No home, a big duffel in hand, a bigger backpack on back, I headed to the uptown 1 train to crash on my buddy’s couch.  My body felt like a plucked tuning fork.  I heard every car honk, every splash when wheel hit puddle, felt every distant train rumble, smelled the dankness of cold-moisture and curbed garbage, saw every glimmer off the pavement, every swirl in the florescent lights in the train-stop.

The train arrived.  I sat and pulled out my notebook.  I had just broken up and everything was still and clear.  What had brought me to this place was clear—all the lies, all the needs I suppressed.  I was done.  I had needs.  I wrote down what I needed.  Someone who listens.  Someone who likes reading in bed (or at least appreciates that I do).  Someone who is openminded.  Someone who cares about the environment.  When I rattled off a couple pages of these things, I wrote out a declaration that for everything I listed, I would be willing to deliver the same thing.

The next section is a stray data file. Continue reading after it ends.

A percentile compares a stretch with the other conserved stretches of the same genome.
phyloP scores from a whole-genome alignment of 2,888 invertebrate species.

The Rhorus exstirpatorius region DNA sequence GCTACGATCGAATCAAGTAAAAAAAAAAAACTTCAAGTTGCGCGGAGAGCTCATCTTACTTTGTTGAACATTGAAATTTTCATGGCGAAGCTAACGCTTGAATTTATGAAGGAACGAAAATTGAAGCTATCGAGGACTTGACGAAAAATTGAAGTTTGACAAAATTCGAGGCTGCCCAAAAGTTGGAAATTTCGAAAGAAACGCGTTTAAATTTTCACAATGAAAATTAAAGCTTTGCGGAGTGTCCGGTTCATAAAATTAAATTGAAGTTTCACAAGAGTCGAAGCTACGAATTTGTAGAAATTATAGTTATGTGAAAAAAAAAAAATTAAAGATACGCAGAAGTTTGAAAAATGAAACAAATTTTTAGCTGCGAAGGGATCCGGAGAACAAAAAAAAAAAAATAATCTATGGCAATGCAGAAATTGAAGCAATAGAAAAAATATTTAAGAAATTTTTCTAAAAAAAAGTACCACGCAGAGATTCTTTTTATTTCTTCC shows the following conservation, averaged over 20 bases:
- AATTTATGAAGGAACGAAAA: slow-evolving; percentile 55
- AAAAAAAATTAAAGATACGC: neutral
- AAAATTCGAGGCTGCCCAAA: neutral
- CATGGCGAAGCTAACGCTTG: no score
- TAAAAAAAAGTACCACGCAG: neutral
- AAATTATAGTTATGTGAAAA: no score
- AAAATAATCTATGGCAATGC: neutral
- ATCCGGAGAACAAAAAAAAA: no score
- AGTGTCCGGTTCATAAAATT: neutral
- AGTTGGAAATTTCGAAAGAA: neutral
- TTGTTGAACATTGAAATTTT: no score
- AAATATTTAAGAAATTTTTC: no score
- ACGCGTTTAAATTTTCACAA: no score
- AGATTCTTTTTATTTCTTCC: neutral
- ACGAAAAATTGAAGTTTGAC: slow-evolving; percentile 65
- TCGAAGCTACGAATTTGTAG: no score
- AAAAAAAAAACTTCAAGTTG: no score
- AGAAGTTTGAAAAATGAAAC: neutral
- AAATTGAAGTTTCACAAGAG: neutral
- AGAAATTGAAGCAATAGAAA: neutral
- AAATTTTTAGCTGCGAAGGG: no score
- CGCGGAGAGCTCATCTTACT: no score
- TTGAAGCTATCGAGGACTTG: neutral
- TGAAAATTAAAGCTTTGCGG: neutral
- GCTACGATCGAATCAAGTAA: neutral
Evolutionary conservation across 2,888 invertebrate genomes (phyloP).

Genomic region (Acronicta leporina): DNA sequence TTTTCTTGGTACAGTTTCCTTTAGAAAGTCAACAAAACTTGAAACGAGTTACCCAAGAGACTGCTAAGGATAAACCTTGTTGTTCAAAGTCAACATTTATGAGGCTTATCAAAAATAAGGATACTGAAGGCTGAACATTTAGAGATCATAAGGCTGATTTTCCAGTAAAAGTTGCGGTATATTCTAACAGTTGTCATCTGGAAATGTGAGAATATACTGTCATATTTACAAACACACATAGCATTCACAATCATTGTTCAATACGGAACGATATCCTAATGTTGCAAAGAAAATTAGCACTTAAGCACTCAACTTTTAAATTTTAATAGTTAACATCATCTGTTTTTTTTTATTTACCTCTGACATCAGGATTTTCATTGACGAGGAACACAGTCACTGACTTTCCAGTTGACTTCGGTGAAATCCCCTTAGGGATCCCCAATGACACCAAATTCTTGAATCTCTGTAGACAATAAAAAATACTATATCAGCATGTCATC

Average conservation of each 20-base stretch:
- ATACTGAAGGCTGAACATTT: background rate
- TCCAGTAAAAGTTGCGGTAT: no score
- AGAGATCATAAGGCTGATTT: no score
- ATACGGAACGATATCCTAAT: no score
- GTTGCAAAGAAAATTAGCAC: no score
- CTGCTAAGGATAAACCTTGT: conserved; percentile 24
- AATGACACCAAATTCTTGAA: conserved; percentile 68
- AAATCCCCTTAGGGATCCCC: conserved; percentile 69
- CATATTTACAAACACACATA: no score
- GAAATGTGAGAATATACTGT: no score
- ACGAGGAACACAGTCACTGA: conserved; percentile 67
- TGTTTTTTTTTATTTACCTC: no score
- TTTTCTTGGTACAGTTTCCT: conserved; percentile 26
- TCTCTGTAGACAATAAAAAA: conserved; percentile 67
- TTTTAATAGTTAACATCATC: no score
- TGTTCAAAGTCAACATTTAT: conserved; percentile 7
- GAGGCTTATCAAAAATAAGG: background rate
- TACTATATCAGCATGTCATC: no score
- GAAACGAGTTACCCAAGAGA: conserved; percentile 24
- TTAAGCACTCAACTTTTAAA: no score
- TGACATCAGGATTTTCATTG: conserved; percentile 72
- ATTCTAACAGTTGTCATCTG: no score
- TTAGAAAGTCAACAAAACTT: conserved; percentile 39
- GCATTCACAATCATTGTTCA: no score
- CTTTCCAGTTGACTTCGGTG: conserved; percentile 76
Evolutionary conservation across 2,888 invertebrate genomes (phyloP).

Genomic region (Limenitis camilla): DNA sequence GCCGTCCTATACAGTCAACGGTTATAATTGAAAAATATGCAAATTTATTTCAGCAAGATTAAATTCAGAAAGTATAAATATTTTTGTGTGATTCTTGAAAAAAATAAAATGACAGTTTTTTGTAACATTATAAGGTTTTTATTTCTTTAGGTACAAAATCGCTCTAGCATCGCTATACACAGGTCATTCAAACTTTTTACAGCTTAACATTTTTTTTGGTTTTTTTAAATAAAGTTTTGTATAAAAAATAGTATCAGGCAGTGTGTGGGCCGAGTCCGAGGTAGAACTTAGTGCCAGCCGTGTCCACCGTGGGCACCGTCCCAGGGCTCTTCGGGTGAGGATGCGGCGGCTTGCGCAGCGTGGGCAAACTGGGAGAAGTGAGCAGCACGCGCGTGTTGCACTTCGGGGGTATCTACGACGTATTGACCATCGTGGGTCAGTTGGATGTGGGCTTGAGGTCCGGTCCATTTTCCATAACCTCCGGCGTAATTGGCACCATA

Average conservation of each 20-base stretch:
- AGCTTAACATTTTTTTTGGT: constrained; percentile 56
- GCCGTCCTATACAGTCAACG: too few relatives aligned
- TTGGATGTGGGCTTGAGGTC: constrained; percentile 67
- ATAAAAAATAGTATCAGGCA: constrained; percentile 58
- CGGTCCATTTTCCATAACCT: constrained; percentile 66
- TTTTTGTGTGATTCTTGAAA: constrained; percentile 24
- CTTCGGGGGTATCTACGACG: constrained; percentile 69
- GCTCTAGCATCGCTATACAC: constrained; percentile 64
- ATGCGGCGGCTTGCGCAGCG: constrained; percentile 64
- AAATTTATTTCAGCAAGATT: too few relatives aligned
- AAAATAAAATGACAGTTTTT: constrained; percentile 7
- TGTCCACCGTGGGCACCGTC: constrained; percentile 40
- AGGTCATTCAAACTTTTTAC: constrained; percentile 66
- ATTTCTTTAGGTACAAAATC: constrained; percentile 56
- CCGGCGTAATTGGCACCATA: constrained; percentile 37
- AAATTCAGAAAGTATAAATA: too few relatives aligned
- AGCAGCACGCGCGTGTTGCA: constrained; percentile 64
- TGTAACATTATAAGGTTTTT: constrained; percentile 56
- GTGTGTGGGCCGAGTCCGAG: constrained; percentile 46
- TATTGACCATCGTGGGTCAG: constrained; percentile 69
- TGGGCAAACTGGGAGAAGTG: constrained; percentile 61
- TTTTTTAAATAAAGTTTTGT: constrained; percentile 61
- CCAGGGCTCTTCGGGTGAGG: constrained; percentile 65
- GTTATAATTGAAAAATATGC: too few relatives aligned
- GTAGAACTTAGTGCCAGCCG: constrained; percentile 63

I arrived at the 116th street stop.  A light glaze covered the bricks of Columbia’s campus walk.  I gulped in air.  I hadn’t breathed in a while.

I called my mom and told her what happened.  I apologized for lying to her (something I would do a lot of in the coming days).  Dishonesty cannot be not contained.  Lying in my relationship made it easier to lie to friends and family.  Since talking about my relationship was dooming it, I quit talking or showing up.

I got to my friend Chikodi’s place.  It was 1AM.   We talked for a couple hours—about what happened, what went wrong, what was possible now.  2 years of dammed energy were released.  There was no way I was going to sleep, so I pulled out computer and started to write.

Dear…